Impulse Control and Problem Solving Skills with Children

The hassles in the lives of some youth with potential occur largely as a result of their impulsive nature and limited repertoire of problem solving skills. When frustrated, these children quickly resort to defiance, yelling, hitting, breaking things, swearing, and pushing; and never seem to learn from experience how to better control themselves or solve problems more effectively. The following techniques will help to teach your young Compeer friend how to develop better impulse control when frustrated or provoked and a problem solving formula to solve problems more effectively.

To get started on the road to better impulse control, it’s important to introduce the child to self-talk or self-guiding statements. Self-guiding statements are the private thoughts that all humans use to direct thinking, behavior and problem solving efforts, and to evaluate personal performance at any given moment. To help the child grasp this concept, offer a clear definition of self-talk and give examples. Self-talk is something that all kids and grown-ups do all the time, but nobody sees. Self-talk means the private thoughts that you have in your mind about your behavior, and about what is going on around you. For example, when you feel hungry, you probably think something like “It’s time to get a snack.” That thought is your self-talk. Kids can learn all kinds of self-talk to help improve self-control in tough situations and to help them choose better ways of solving problems. Children can also use the following method to deal with all kinds of frustrating situations and social problems. (Kendall & Braswell 1993, Nelson & Finch 1996).

Step 1: Stop and think!

The goal of this step is to help the child interrupt his seemingly automatic, aggressive responses long enough to consider alternate ways of solving problems. To help the child learn this first step, encourage him to imagine specific frustrating situations that typically elicit his aggressive responses – tell him these are exactly the times to incorporate the words “stop and think” into his self-talk.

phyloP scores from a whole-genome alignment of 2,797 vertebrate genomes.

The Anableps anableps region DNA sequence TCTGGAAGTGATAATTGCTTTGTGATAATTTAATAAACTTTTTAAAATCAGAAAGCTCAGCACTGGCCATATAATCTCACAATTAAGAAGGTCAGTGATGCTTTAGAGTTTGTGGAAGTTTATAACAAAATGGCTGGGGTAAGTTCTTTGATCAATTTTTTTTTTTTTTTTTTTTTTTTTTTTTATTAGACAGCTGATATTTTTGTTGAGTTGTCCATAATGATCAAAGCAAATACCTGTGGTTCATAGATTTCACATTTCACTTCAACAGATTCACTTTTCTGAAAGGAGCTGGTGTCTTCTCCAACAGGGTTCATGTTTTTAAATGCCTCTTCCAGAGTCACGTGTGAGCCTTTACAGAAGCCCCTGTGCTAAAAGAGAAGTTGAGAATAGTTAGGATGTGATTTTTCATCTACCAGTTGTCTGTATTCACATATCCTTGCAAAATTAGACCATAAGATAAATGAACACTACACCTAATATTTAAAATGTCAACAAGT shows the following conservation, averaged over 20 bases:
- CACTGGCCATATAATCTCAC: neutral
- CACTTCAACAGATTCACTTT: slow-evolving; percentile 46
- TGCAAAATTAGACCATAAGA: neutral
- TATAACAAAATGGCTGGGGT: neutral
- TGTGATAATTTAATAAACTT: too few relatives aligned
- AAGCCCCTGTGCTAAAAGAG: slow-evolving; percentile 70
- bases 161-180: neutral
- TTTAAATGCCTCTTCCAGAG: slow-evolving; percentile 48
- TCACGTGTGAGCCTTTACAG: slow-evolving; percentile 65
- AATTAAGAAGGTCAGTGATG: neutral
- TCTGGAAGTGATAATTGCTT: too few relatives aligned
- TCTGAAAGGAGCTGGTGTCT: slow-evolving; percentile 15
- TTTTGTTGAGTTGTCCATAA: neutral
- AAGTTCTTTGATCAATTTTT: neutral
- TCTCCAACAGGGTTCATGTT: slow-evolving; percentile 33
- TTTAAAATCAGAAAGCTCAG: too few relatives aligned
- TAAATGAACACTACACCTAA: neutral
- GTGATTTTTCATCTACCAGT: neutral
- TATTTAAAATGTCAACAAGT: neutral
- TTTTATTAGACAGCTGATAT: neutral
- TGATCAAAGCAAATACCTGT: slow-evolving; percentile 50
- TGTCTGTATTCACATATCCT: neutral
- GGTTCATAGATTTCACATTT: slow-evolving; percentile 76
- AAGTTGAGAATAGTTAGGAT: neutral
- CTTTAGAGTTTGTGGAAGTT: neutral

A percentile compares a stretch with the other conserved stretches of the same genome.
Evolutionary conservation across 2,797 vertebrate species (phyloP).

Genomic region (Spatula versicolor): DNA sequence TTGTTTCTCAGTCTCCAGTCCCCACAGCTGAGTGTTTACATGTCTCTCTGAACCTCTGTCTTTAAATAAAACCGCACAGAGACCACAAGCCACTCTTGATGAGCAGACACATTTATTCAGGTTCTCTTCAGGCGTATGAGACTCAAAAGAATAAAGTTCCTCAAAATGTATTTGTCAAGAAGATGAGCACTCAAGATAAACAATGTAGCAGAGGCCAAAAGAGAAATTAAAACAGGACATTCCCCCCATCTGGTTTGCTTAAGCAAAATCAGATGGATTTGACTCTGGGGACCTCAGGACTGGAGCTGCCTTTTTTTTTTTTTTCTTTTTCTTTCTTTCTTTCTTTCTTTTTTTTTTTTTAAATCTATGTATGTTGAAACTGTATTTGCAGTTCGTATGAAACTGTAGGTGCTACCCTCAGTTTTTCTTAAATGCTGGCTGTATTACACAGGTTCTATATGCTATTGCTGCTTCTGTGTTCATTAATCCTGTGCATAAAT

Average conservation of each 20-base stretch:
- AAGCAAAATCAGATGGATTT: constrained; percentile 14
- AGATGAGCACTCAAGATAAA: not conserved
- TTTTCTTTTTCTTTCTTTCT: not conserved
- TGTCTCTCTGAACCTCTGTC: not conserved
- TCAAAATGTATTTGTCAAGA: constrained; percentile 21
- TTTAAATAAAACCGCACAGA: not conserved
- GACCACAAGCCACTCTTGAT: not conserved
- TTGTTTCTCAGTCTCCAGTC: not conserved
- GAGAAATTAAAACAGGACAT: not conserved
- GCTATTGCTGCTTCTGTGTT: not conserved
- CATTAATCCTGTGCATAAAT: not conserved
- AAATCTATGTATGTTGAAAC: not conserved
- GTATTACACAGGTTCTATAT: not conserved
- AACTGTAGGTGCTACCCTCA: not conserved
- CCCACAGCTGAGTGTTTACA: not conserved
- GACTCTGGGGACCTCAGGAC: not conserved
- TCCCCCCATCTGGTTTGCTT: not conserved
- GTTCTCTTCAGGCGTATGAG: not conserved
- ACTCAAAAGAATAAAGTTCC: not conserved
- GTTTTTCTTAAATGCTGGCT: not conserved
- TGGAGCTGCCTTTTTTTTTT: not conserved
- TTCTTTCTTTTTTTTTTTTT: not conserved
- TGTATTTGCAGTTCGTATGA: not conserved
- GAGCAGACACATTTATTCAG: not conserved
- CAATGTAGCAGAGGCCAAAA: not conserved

Step 2: What is the problem?

Gives the child a chance to identify and define the problem in clear and simple terms.

Step 3: What are some possible solutions?

Have the child generate 3 solutions to his problem.

Step 4. What are the possible consequences or outcomes of each solution?

Have the child anticipate the likely impact and outcome of each solution.

Step 5. Pick the best solution and use it.

The child makes a choice on his sense of which solution stands the best chance of solving his problem with the least risk of getting into trouble.

Step 6. How did the solution work?

Have the child step back and make a judgment about how well the solution worked. If it worked well, encourage the child to praise himself for a job well done. If the plan didn’t work, go back to step 1 and find another solution.

The following is an example of what this might look like in a real life situation:
At a party two boys decide to play a practical joke on “Jake”. As one boy talks to Jake, the other boy sneaks up behind him and stuffs an ice cube down his shirt. Both boys then start laughing about Jake’s visible discomfort. Although Jake is furious, he remembers his impulse control and problem solving plan. A slow motion picture of this moment might look like this:

  • Stop and think!
  • What’s the problem? 
    The problem is these guys are being mean to me.
  • What are some solutions? 
    I could beat them up, I could be a good sport about the joke and act like I don’t care all that much; I could get help from one of the adults.
  • What are the consequences of each of these three solutions? 
    If I try to beat them up, I’ll get into trouble and miss out on the rest of the party. If I stuff my feelings, act like I don’t care, I’ll stay out of trouble and the other kids might think I’m pretty cool. If I go tell an adult, the kids will think I’m a tattletale.
  • Which solution do I want to use? 
    I’ll pretend to go along with the joke, be a good sport and act like I don’t care about the ice down my shirt. Jake selects this solution and uses it.
  • How did everything work out? 
    A few minutes later Jake asks himself- how did it work, this worked! I didn’t get into trouble, and I’m still having fun at the party. One of the adults noticed what those boys did to me and they got scolded. That’s good enough for me. I did a good job handling this problem.